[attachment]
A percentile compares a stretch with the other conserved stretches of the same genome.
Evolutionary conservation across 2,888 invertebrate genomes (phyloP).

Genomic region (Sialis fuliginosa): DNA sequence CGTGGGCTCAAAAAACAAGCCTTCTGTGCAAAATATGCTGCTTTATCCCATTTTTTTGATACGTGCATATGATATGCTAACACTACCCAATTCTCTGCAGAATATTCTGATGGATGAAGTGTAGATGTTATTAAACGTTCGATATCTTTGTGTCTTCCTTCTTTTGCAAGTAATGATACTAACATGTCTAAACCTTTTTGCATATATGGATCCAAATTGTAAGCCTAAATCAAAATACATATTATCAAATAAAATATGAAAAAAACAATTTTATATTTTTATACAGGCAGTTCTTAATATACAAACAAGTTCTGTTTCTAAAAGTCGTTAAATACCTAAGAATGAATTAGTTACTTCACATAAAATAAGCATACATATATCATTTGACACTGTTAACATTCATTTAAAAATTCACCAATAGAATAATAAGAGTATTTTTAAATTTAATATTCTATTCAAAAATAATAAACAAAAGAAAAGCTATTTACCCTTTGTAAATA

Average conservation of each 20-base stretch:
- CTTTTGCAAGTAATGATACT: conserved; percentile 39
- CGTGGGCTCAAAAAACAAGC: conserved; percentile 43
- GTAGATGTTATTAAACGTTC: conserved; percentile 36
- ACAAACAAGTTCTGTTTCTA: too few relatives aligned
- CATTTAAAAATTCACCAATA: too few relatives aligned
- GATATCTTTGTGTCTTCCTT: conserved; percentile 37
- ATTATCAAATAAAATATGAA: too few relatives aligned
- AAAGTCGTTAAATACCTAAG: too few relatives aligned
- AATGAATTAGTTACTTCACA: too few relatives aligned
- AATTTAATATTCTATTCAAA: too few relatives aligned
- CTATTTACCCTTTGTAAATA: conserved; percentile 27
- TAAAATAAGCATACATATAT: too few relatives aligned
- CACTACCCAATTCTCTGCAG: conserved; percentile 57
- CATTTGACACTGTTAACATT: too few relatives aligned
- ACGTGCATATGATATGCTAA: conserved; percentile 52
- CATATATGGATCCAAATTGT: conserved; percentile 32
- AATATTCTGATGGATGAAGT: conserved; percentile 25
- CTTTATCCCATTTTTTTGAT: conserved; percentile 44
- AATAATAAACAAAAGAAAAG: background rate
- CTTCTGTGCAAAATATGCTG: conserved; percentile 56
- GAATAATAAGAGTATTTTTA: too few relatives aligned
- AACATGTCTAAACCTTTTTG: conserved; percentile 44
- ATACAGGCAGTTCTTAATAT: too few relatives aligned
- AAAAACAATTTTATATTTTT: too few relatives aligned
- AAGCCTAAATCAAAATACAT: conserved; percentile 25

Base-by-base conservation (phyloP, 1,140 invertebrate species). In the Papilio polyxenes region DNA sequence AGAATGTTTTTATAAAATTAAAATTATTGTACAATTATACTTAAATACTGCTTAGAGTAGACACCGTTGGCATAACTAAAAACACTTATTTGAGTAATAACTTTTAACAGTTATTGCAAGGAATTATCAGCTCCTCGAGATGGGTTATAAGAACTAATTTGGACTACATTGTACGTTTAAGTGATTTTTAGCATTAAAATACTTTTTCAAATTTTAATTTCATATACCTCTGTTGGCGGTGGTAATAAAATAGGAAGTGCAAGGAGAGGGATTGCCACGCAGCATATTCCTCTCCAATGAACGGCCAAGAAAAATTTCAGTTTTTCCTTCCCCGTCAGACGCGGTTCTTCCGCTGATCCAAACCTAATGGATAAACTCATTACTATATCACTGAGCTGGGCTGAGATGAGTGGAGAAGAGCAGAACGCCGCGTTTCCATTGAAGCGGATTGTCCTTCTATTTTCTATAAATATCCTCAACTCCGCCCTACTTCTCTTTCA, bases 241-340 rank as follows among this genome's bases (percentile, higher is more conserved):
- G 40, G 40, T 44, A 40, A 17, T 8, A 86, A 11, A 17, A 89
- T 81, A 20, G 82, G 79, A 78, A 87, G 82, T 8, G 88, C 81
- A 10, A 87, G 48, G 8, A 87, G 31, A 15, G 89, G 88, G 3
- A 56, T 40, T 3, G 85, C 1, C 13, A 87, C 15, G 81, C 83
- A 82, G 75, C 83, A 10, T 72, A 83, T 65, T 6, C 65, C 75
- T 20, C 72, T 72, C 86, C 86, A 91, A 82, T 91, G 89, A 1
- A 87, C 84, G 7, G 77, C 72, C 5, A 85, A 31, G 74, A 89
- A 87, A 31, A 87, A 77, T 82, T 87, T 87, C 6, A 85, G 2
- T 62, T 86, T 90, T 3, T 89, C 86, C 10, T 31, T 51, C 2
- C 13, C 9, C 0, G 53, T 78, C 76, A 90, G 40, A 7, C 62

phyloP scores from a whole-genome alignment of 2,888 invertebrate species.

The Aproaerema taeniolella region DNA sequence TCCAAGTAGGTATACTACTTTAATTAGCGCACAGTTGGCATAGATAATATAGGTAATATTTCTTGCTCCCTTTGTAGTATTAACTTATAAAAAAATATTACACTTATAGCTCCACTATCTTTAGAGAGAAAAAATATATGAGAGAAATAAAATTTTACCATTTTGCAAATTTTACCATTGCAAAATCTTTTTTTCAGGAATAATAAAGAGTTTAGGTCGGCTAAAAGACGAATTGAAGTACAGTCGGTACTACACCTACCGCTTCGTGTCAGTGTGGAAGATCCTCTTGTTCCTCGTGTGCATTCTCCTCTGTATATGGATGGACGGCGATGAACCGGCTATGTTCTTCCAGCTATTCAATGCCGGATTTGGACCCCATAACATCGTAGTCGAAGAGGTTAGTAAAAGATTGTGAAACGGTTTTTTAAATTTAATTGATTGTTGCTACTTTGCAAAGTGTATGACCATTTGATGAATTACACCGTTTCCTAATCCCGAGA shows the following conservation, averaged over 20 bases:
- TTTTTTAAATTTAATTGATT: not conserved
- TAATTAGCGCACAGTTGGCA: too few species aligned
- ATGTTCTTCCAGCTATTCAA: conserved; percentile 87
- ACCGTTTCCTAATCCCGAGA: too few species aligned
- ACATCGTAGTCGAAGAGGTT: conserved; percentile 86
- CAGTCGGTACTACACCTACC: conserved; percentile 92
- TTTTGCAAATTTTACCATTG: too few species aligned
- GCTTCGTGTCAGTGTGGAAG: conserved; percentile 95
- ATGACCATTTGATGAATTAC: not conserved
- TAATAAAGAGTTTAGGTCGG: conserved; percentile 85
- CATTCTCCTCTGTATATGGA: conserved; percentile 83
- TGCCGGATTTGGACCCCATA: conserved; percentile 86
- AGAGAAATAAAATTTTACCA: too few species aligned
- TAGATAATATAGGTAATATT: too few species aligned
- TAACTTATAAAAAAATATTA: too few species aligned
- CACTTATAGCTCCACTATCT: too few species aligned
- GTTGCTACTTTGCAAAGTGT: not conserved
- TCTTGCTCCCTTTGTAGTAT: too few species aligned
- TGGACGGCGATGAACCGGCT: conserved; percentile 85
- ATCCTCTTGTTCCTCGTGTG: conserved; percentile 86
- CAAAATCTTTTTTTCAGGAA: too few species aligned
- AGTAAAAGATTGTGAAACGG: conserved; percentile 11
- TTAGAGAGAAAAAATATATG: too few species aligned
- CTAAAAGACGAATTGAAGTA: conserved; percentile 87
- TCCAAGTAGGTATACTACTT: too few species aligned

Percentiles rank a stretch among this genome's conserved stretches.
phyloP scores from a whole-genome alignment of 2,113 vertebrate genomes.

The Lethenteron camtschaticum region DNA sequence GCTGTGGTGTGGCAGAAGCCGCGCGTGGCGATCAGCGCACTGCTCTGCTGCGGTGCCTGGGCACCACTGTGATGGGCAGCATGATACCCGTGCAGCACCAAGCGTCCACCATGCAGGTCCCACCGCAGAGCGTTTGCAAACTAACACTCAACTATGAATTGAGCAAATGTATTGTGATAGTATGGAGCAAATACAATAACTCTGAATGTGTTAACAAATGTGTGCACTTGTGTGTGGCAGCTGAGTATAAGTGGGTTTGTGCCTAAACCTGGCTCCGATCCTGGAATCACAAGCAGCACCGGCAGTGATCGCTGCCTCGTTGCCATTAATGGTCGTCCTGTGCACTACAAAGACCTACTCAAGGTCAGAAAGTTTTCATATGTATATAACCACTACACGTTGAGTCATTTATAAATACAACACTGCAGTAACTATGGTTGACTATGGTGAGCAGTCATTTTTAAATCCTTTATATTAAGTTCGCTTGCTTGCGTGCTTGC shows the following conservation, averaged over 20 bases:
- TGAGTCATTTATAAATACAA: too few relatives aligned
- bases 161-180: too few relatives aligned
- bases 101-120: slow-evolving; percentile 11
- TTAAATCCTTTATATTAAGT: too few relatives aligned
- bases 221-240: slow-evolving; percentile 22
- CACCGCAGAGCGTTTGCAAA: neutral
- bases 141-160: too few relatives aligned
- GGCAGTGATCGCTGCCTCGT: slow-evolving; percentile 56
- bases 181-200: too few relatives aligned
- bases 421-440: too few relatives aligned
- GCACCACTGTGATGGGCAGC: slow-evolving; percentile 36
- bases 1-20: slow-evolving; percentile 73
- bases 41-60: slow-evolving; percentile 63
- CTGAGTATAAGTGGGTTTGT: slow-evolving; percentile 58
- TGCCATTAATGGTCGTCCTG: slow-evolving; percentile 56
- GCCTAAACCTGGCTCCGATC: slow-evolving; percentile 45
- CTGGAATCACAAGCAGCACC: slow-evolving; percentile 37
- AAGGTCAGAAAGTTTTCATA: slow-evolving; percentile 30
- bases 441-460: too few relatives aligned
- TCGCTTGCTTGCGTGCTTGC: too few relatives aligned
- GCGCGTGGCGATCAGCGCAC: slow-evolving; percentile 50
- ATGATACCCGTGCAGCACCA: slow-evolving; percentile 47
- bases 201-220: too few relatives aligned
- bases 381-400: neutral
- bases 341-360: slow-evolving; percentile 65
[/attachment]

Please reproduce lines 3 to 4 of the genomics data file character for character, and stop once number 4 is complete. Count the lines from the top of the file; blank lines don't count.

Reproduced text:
Genomic region (Sialis fuliginosa): DNA sequence CGTGGGCTCAAAAAACAAGCCTTCTGTGCAAAATATGCTGCTTTATCCCATTTTTTTGATACGTGCATATGATATGCTAACACTACCCAATTCTCTGCAGAATATTCTGATGGATGAAGTGTAGATGTTATTAAACGTTCGATATCTTTGTGTCTTCCTTCTTTTGCAAGTAATGATACTAACATGTCTAAACCTTTTTGCATATATGGATCCAAATTGTAAGCCTAAATCAAAATACATATTATCAAATAAAATATGAAAAAAACAATTTTATATTTTTATACAGGCAGTTCTTAATATACAAACAAGTTCTGTTTCTAAAAGTCGTTAAATACCTAAGAATGAATTAGTTACTTCACATAAAATAAGCATACATATATCATTTGACACTGTTAACATTCATTTAAAAATTCACCAATAGAATAATAAGAGTATTTTTAAATTTAATATTCTATTCAAAAATAATAAACAAAAGAAAAGCTATTTACCCTTTGTAAATA

Average conservation of each 20-base stretch: